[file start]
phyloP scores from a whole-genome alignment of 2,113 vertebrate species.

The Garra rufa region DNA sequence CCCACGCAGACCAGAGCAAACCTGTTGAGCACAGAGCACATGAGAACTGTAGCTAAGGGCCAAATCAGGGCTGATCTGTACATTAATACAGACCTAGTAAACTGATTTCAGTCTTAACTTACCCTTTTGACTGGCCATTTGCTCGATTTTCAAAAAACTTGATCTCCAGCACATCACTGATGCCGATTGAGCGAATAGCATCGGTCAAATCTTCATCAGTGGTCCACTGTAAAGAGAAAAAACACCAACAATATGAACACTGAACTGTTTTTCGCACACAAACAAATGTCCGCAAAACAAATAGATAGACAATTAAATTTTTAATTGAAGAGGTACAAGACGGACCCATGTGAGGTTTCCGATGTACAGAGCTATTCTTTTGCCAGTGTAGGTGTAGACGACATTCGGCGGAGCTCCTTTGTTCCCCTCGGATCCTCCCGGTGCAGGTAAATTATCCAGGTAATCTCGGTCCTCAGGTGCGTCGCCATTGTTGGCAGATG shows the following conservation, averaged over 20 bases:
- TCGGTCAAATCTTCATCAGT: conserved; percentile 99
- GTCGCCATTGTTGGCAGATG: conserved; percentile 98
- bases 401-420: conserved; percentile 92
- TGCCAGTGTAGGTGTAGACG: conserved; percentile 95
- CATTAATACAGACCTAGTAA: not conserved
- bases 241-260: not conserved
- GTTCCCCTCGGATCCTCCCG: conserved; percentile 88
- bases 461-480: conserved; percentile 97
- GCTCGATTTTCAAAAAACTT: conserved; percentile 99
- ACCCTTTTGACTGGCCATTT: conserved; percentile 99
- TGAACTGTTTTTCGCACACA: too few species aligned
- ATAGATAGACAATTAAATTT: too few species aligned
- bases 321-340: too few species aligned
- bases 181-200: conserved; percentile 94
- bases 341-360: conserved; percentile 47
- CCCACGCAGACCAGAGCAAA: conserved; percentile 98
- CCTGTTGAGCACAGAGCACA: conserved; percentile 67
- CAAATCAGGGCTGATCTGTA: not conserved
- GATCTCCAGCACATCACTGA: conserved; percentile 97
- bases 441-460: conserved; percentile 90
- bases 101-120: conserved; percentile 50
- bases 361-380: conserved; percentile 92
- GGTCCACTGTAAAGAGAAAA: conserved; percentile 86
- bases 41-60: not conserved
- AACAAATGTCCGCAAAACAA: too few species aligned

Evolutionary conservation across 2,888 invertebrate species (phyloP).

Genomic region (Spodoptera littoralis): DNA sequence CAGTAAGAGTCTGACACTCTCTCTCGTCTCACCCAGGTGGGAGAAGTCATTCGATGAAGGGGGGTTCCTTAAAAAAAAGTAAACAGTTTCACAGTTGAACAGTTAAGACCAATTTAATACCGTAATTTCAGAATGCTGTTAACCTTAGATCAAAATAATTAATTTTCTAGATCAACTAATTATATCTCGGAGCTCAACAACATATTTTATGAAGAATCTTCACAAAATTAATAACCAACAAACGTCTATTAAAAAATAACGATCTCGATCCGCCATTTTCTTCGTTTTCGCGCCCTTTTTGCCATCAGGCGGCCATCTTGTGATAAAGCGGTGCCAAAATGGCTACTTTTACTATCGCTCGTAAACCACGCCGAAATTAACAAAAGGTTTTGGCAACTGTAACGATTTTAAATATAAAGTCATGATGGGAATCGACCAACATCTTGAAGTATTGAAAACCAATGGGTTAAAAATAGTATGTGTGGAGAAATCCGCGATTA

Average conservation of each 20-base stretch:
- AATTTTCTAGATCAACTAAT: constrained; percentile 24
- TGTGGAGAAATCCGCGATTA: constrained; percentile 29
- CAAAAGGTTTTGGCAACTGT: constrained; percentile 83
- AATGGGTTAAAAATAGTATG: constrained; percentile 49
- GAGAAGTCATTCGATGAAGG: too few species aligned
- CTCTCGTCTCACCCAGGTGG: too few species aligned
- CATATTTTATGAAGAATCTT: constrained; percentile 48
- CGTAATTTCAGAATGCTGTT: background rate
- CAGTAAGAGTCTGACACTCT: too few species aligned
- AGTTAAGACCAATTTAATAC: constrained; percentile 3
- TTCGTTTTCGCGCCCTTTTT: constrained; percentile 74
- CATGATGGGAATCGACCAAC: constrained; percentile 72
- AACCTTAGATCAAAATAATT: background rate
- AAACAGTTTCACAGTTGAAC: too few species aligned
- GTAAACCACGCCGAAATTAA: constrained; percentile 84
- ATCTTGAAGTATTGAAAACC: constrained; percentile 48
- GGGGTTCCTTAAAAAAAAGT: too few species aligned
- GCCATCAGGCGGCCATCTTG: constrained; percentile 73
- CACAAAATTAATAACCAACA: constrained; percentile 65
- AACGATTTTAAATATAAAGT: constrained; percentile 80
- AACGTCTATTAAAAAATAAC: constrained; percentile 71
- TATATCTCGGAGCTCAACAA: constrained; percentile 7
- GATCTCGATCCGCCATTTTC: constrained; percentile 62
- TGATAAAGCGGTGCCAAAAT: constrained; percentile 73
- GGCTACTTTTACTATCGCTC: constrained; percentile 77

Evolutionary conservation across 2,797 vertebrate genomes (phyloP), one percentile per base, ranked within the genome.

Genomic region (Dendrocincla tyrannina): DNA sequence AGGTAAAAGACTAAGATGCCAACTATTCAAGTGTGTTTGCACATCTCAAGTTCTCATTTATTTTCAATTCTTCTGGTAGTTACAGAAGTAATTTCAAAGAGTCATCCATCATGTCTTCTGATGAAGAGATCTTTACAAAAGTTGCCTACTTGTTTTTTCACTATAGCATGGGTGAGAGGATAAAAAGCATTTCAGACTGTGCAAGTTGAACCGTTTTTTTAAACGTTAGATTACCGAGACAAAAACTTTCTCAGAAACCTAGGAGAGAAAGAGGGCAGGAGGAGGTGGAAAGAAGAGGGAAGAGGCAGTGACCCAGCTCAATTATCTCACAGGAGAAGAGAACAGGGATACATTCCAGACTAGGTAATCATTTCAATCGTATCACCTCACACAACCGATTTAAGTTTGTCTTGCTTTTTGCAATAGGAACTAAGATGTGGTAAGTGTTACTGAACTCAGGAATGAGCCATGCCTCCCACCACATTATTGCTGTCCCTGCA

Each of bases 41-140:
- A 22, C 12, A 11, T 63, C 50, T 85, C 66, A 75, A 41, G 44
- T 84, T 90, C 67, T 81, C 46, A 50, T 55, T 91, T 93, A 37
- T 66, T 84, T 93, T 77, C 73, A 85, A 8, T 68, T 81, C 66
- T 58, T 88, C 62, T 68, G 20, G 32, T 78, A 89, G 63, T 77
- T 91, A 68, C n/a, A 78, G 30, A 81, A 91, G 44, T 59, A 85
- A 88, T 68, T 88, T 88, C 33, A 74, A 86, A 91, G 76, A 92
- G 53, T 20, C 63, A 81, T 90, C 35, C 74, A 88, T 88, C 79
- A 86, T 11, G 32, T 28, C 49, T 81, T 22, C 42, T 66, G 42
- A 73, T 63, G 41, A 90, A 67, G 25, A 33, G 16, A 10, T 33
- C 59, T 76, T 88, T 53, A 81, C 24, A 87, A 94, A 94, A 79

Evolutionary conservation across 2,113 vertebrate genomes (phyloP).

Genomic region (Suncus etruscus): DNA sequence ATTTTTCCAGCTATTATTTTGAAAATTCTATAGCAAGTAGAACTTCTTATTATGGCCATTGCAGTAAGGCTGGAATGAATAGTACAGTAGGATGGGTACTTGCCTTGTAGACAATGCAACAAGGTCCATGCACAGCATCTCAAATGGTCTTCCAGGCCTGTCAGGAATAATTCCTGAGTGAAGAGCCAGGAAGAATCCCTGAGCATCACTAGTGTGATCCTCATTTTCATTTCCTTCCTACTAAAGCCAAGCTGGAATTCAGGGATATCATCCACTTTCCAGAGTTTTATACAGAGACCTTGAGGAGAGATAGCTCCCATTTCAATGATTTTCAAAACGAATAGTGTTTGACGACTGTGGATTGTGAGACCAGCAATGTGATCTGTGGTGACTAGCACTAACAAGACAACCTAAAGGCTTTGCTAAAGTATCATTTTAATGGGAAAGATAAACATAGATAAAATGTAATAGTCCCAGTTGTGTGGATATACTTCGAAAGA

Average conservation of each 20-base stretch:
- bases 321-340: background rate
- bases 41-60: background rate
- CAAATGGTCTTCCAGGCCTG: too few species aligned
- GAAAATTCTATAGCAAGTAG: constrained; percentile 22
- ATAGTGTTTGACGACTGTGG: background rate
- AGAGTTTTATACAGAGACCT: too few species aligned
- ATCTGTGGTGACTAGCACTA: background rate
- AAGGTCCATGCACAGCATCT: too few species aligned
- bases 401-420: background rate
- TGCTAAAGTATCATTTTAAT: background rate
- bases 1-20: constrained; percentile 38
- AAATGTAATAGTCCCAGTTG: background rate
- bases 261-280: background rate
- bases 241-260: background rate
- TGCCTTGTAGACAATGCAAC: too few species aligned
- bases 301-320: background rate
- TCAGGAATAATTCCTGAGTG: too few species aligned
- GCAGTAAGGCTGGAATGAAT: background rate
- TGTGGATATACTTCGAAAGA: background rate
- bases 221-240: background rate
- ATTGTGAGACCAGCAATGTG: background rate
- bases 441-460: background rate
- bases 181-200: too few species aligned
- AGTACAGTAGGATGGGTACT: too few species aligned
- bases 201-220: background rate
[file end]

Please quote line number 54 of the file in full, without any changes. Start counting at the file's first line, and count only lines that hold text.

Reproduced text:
- TGATAAAGCGGTGCCAAAAT: constrained; percentile 73